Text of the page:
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Yankee Group Report: VOD Will Generate Nearly $2 Billion in Revenues in 2005

25 Jun, 2001 By: Hive News

With equipment costs, plant upgrades and digital set-top box penetration having finally begun to achieve thecritical mass required for commercial deployment, theYankee Group believes that VOD will generate revenues of more than $65 million by year-end 2001, and will reach $1.98 billion by year-end2005.

The Yankee Group Report, "Video-on-Demand: How Soon Is Now?," notes that despite limited content availability (resulting from the major studios' reluctance to release new titles) and challenging bandwidthrequirements for VOD, cable operators are moving forward with wide deployments of the much anticipated -- and much delayed -- VOD service.

"A host of services have been bundled under the term `interactive TV,' and this has resulted in a lack of clarity regarding both thedeployment and the practicality of interactive TV," said Adi Kishore,analyst with the Yankee Group's Media & Entertainment Strategies Planning Service. "Now we are beginning to see a focus on individual iTV services by MSOs, and a decision to selectively deploy those thatoffer a clear revenue stream, reduce subscriber churn, and are difficult or impossible for satellite operators to match.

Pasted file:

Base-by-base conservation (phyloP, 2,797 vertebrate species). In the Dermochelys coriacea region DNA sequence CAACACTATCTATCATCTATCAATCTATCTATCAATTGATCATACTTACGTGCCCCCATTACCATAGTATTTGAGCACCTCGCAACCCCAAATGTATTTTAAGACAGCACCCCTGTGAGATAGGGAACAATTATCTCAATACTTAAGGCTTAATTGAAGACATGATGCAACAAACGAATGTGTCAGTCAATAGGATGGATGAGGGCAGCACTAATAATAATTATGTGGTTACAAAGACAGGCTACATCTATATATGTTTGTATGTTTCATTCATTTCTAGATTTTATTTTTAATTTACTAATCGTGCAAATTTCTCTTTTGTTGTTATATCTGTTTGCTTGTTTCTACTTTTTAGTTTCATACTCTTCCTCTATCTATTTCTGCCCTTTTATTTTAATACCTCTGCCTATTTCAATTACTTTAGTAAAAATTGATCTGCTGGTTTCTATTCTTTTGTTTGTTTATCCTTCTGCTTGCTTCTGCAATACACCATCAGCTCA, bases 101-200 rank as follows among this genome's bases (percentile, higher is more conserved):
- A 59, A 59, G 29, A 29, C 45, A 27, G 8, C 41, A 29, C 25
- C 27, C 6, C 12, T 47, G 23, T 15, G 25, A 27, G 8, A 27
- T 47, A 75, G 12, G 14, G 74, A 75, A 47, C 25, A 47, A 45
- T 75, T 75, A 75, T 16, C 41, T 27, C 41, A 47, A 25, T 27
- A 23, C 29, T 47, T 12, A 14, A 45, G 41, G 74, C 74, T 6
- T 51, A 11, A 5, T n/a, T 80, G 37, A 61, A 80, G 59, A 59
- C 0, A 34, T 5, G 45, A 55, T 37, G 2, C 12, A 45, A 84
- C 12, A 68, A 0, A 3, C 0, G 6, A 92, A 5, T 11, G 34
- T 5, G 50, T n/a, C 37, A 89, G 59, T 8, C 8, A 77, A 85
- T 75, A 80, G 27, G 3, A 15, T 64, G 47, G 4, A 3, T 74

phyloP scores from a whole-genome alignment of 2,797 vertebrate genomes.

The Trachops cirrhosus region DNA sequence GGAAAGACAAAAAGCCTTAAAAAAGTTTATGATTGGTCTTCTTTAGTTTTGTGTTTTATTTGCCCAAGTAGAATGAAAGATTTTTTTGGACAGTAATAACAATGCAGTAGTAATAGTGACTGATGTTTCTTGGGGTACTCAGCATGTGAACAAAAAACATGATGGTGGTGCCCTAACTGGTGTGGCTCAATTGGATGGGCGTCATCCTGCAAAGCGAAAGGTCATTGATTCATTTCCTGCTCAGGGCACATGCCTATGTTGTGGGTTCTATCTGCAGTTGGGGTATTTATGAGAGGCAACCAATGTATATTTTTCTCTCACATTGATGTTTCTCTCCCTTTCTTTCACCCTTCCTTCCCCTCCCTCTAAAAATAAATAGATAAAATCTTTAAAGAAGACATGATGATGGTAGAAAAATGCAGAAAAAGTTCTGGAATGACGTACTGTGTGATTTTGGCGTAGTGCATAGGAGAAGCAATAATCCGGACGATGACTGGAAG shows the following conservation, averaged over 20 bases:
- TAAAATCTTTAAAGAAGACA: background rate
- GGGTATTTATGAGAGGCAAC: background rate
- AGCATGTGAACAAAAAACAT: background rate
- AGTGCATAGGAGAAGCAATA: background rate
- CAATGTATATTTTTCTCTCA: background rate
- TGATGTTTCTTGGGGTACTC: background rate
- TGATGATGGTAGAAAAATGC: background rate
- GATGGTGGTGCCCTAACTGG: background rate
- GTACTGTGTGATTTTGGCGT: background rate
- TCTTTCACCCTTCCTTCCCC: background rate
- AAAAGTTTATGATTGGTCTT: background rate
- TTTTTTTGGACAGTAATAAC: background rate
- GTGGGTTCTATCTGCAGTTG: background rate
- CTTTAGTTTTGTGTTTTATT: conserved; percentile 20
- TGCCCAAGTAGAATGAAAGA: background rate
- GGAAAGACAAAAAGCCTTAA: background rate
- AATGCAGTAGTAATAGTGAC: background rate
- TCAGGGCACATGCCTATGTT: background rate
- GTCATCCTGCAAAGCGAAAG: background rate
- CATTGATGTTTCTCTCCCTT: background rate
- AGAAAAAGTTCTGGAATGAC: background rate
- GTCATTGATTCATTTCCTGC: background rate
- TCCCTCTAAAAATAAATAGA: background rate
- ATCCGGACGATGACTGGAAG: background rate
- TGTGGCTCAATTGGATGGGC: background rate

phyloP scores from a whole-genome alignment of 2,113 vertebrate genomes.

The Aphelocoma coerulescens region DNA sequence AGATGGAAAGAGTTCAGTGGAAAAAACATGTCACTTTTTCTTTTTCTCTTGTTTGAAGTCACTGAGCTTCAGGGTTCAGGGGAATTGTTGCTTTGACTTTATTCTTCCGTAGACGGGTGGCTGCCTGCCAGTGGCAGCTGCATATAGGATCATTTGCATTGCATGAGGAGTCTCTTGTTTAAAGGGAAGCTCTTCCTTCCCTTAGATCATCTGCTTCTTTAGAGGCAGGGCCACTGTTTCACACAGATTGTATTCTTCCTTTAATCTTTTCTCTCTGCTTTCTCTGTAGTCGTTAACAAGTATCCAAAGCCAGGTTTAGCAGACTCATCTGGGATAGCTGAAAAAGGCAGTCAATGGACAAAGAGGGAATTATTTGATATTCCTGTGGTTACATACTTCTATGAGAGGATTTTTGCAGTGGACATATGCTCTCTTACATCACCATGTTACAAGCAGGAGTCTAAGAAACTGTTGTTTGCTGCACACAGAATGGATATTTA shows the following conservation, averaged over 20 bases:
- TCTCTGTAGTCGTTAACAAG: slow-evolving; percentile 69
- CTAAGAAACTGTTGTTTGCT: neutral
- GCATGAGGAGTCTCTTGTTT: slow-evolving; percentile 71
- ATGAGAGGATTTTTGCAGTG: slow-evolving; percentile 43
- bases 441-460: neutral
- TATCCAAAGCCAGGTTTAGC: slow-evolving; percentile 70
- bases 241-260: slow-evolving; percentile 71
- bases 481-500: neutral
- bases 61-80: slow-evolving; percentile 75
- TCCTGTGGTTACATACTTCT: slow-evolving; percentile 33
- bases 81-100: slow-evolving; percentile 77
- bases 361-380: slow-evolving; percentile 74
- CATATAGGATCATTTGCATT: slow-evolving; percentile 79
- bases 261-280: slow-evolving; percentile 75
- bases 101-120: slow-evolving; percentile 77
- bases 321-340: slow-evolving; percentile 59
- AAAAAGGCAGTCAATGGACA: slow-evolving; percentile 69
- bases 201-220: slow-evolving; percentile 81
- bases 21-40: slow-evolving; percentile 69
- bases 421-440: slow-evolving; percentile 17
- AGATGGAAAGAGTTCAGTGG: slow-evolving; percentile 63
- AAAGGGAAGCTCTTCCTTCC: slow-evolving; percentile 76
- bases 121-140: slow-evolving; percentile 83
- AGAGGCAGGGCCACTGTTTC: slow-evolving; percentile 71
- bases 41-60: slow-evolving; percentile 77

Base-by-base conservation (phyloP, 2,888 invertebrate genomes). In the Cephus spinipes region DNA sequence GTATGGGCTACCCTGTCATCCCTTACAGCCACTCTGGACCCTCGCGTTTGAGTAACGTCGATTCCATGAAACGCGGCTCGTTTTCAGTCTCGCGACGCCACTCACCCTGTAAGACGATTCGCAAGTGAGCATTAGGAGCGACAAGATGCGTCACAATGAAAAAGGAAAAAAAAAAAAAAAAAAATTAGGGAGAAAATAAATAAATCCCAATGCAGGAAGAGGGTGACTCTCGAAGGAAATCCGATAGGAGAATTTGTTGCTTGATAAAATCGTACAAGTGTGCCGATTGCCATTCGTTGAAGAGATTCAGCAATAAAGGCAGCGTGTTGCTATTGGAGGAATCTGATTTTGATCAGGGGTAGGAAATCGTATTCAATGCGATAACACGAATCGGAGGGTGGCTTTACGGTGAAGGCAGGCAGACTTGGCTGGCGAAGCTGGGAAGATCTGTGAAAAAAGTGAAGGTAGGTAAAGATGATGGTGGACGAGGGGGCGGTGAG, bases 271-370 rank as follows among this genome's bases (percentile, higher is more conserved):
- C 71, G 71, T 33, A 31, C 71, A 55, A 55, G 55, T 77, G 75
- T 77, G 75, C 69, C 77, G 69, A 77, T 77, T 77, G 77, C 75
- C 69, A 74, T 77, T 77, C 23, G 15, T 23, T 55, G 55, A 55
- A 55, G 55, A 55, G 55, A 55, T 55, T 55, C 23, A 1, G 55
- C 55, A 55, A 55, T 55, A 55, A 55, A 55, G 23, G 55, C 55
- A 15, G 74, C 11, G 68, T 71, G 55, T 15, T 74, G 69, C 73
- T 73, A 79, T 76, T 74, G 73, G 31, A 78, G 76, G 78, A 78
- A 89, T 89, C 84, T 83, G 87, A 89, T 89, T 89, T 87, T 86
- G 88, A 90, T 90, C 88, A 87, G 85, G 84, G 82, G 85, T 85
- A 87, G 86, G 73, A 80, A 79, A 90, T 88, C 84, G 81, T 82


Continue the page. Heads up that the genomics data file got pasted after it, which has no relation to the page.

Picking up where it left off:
"Video-on-demand best fulfills these criteria, and will be rapidly deployed by cable operators over the next two years," Kishore said.

Some of the key findings in the report are:

-- Cable operators will drive the deployment of VOD.

-- VOD will not be widely deployed in the short term by telcos.

-- VOD will be deployed despite bandwidth constraints, although this may result in occasional denials of VOD service.

-- Initial content limitations will not restrict rollouts of service but will affect buy rates.

-- Over time, content choices will grow from primarily movies on demand to a broader slate of programming.

VOD has long been seen as the "killer application" for interactive TV, according to the Yankee Group, but expensive set-top box requirements and stratospheric costs per stream had delayed itslong-awaited rollout.

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